Weinsteins Get "Seven Swords" for U.S.
In a pact with Fortissimo Films, The Weinstein Company has secured all U.S. theatrical and video rights to Tsui Hark's martial arts epic, "Seven Swords." Already a major success in China, the film earned more than $10.3 million (US) and opened the 2005 Venice Film Festival. Set in China during the Ching Dynasty amidst a ban on all martial arts practices and a hunt by imperial enforcers to execute martial artists, the film is described as the story of "a group of seven master swordsmen (who) set out to save a village besieged by the enforcers." The film stars Donnie Yen ("Hero"), Leon Lai ("Comrades: Almost A Love Story"), Charlie Yeung ("New Police Story"), Sun Honglei, Lu Yi, Kim So-Yeun, Lau Kar-Leung, Zhang Jingchu, Tai Liwu, and Duncan Chow.
Cheung Chi-Sing and Chun Tin-Nam adapted the screenplay based on the original novel, "Seven Swordsmen From Mt Tian," and it was produced by Lee Joo-Ick, Ma Zhongjun, and Pan Zhizhong, with Richard Wong, Hong Bong-Chul and Zhang Yong serving as executive producers. It is a Film Workshop Production presented by Bejing Giwen Film & TV Production Co., Boram Entertainment and City Glory Pictures.
"I can think of no better swordsman than Harvey Weinstein to win our film an audience in the U.S.," Tsui Hark said in a statement. The deal marks Fortissimo's first sale to The Weinstein Company. [Eugene Hernandez/indieWIRE]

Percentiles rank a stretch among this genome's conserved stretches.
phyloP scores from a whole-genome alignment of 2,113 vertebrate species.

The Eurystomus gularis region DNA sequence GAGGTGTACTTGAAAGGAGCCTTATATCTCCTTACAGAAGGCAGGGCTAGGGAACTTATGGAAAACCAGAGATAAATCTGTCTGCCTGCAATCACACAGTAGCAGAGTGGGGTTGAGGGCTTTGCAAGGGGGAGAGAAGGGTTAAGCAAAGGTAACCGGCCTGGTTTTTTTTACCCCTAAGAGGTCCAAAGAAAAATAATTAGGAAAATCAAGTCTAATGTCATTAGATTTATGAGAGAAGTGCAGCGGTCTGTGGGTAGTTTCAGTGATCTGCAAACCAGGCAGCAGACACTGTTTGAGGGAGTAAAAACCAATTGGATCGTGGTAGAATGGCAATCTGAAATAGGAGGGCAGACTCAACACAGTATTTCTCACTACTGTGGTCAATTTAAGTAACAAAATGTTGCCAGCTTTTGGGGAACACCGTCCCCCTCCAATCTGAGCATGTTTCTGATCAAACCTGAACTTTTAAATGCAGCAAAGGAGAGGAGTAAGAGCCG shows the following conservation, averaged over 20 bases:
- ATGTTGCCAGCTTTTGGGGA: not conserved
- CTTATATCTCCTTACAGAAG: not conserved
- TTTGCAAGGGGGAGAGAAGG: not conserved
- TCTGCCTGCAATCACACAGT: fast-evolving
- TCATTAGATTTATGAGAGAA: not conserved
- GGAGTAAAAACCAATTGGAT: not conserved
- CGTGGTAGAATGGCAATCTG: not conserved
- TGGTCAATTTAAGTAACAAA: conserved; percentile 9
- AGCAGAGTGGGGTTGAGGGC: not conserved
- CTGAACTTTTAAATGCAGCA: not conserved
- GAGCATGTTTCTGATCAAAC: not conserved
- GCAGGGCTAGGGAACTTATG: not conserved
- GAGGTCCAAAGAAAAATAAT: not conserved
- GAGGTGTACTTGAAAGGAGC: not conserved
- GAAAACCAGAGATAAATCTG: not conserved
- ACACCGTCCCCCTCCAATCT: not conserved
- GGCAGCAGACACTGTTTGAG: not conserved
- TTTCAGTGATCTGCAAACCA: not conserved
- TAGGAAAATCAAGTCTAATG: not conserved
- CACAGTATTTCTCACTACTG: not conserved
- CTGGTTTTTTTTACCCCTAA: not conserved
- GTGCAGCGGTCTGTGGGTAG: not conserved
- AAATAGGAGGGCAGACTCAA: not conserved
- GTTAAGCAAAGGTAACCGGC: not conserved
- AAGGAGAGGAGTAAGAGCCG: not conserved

CMG Scoops Int'l Rights to 2005 Tribeca Fest Winner, "The Treatment"
Cinema Management Group (CMG) has acquired all international rights to the romantic comedy, "The Treatment" which won the Tribeca Film Festival's "Made in New York - Best Narrative Feature" award recently. The film, which will be offered at the Cannes Market, was directed by Oren Rudavsky ("Hiding and Seeking") and is described as a "moving and funny love story about a nerdy but likeable intellectual who finds the woman of his dreams, with an eccentric Freudian psychoanalyst." Chris Eigeman ("The Last Days of Disco") and Ian Holm ("The Lord of the Rings") star in the film. "We are thrilled to have discovered 'The Treatment' at Tribeca," commented GMG president Edward Noeltner in a statement. "It's the perfect New York City-set movie, a little neurotic, very attaching, and in the end you just can't get enough of the characters." [Brian Brooks/indieWIRE]
Six EFP "Producers on the Move" Screen Projects in Cannes